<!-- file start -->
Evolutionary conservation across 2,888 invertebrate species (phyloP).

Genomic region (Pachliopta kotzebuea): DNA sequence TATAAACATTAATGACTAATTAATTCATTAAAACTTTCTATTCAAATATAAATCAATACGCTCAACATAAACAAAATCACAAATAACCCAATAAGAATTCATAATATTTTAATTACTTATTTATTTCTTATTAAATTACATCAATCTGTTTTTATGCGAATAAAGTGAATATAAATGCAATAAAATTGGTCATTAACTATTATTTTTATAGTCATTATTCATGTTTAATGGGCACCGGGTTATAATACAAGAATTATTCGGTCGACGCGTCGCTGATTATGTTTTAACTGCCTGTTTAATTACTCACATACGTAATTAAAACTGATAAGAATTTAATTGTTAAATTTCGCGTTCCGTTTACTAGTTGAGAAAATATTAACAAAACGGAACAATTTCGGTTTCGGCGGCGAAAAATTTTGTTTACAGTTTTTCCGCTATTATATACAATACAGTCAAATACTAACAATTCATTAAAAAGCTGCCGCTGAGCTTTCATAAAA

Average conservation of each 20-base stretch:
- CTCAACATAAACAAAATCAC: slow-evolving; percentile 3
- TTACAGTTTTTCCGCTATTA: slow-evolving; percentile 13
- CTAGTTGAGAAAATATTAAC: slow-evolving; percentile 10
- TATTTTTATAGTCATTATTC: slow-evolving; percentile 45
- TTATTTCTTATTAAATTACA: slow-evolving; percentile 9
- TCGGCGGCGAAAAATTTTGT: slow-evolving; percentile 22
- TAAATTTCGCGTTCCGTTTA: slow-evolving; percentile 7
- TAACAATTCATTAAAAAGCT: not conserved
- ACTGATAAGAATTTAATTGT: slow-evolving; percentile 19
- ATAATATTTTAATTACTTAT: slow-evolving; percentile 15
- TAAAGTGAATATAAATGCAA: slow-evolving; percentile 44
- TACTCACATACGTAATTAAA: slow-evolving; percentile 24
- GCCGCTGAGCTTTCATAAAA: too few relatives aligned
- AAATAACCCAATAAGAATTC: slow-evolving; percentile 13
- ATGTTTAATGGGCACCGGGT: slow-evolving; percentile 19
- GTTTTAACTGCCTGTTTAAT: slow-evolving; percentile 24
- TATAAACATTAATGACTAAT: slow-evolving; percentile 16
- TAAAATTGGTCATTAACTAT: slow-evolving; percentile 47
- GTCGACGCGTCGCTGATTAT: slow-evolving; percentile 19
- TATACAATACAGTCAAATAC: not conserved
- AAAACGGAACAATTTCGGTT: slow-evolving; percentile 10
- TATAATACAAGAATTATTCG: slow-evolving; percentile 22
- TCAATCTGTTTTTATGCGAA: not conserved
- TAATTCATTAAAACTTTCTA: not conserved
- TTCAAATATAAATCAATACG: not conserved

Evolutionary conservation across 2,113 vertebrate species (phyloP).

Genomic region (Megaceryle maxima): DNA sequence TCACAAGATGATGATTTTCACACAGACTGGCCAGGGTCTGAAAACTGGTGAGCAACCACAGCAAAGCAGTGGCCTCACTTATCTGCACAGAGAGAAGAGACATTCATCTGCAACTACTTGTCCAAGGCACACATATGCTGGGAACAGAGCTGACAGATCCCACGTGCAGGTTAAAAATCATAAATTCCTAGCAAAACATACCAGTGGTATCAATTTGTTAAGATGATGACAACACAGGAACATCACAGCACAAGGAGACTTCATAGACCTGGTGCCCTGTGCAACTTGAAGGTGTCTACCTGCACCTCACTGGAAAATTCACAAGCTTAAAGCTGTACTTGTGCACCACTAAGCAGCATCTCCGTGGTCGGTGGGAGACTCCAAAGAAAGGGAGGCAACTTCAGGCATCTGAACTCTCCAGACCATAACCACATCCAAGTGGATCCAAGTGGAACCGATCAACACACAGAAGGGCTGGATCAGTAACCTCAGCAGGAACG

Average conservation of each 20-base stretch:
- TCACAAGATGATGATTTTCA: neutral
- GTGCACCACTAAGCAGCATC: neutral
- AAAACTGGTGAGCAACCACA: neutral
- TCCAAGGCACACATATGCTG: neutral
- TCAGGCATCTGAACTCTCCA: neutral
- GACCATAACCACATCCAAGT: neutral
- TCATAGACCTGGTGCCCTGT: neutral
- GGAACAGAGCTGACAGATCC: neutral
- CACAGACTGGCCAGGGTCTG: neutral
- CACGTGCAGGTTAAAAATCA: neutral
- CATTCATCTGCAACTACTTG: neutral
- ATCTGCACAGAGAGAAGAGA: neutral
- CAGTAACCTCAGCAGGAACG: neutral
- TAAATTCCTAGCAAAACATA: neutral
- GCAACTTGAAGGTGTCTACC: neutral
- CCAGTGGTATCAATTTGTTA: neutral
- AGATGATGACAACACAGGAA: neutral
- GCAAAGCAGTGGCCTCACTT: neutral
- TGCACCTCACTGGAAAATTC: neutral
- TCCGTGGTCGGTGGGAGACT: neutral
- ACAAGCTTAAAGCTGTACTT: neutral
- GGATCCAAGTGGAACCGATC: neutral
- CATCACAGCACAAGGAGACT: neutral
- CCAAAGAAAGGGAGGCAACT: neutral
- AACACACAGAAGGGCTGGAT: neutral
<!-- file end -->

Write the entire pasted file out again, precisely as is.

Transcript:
Evolutionary conservation across 2,888 invertebrate species (phyloP).

Genomic region (Pachliopta kotzebuea): DNA sequence TATAAACATTAATGACTAATTAATTCATTAAAACTTTCTATTCAAATATAAATCAATACGCTCAACATAAACAAAATCACAAATAACCCAATAAGAATTCATAATATTTTAATTACTTATTTATTTCTTATTAAATTACATCAATCTGTTTTTATGCGAATAAAGTGAATATAAATGCAATAAAATTGGTCATTAACTATTATTTTTATAGTCATTATTCATGTTTAATGGGCACCGGGTTATAATACAAGAATTATTCGGTCGACGCGTCGCTGATTATGTTTTAACTGCCTGTTTAATTACTCACATACGTAATTAAAACTGATAAGAATTTAATTGTTAAATTTCGCGTTCCGTTTACTAGTTGAGAAAATATTAACAAAACGGAACAATTTCGGTTTCGGCGGCGAAAAATTTTGTTTACAGTTTTTCCGCTATTATATACAATACAGTCAAATACTAACAATTCATTAAAAAGCTGCCGCTGAGCTTTCATAAAA

Average conservation of each 20-base stretch:
- CTCAACATAAACAAAATCAC: slow-evolving; percentile 3
- TTACAGTTTTTCCGCTATTA: slow-evolving; percentile 13
- CTAGTTGAGAAAATATTAAC: slow-evolving; percentile 10
- TATTTTTATAGTCATTATTC: slow-evolving; percentile 45
- TTATTTCTTATTAAATTACA: slow-evolving; percentile 9
- TCGGCGGCGAAAAATTTTGT: slow-evolving; percentile 22
- TAAATTTCGCGTTCCGTTTA: slow-evolving; percentile 7
- TAACAATTCATTAAAAAGCT: not conserved
- ACTGATAAGAATTTAATTGT: slow-evolving; percentile 19
- ATAATATTTTAATTACTTAT: slow-evolving; percentile 15
- TAAAGTGAATATAAATGCAA: slow-evolving; percentile 44
- TACTCACATACGTAATTAAA: slow-evolving; percentile 24
- GCCGCTGAGCTTTCATAAAA: too few relatives aligned
- AAATAACCCAATAAGAATTC: slow-evolving; percentile 13
- ATGTTTAATGGGCACCGGGT: slow-evolving; percentile 19
- GTTTTAACTGCCTGTTTAAT: slow-evolving; percentile 24
- TATAAACATTAATGACTAAT: slow-evolving; percentile 16
- TAAAATTGGTCATTAACTAT: slow-evolving; percentile 47
- GTCGACGCGTCGCTGATTAT: slow-evolving; percentile 19
- TATACAATACAGTCAAATAC: not conserved
- AAAACGGAACAATTTCGGTT: slow-evolving; percentile 10
- TATAATACAAGAATTATTCG: slow-evolving; percentile 22
- TCAATCTGTTTTTATGCGAA: not conserved
- TAATTCATTAAAACTTTCTA: not conserved
- TTCAAATATAAATCAATACG: not conserved

Evolutionary conservation across 2,113 vertebrate species (phyloP).

Genomic region (Megaceryle maxima): DNA sequence TCACAAGATGATGATTTTCACACAGACTGGCCAGGGTCTGAAAACTGGTGAGCAACCACAGCAAAGCAGTGGCCTCACTTATCTGCACAGAGAGAAGAGACATTCATCTGCAACTACTTGTCCAAGGCACACATATGCTGGGAACAGAGCTGACAGATCCCACGTGCAGGTTAAAAATCATAAATTCCTAGCAAAACATACCAGTGGTATCAATTTGTTAAGATGATGACAACACAGGAACATCACAGCACAAGGAGACTTCATAGACCTGGTGCCCTGTGCAACTTGAAGGTGTCTACCTGCACCTCACTGGAAAATTCACAAGCTTAAAGCTGTACTTGTGCACCACTAAGCAGCATCTCCGTGGTCGGTGGGAGACTCCAAAGAAAGGGAGGCAACTTCAGGCATCTGAACTCTCCAGACCATAACCACATCCAAGTGGATCCAAGTGGAACCGATCAACACACAGAAGGGCTGGATCAGTAACCTCAGCAGGAACG

Average conservation of each 20-base stretch:
- TCACAAGATGATGATTTTCA: neutral
- GTGCACCACTAAGCAGCATC: neutral
- AAAACTGGTGAGCAACCACA: neutral
- TCCAAGGCACACATATGCTG: neutral
- TCAGGCATCTGAACTCTCCA: neutral
- GACCATAACCACATCCAAGT: neutral
- TCATAGACCTGGTGCCCTGT: neutral
- GGAACAGAGCTGACAGATCC: neutral
- CACAGACTGGCCAGGGTCTG: neutral
- CACGTGCAGGTTAAAAATCA: neutral
- CATTCATCTGCAACTACTTG: neutral
- ATCTGCACAGAGAGAAGAGA: neutral
- CAGTAACCTCAGCAGGAACG: neutral
- TAAATTCCTAGCAAAACATA: neutral
- GCAACTTGAAGGTGTCTACC: neutral
- CCAGTGGTATCAATTTGTTA: neutral
- AGATGATGACAACACAGGAA: neutral
- GCAAAGCAGTGGCCTCACTT: neutral
- TGCACCTCACTGGAAAATTC: neutral
- TCCGTGGTCGGTGGGAGACT: neutral
- ACAAGCTTAAAGCTGTACTT: neutral
- GGATCCAAGTGGAACCGATC: neutral
- CATCACAGCACAAGGAGACT: neutral
- CCAAAGAAAGGGAGGCAACT: neutral
- AACACACAGAAGGGCTGGAT: neutral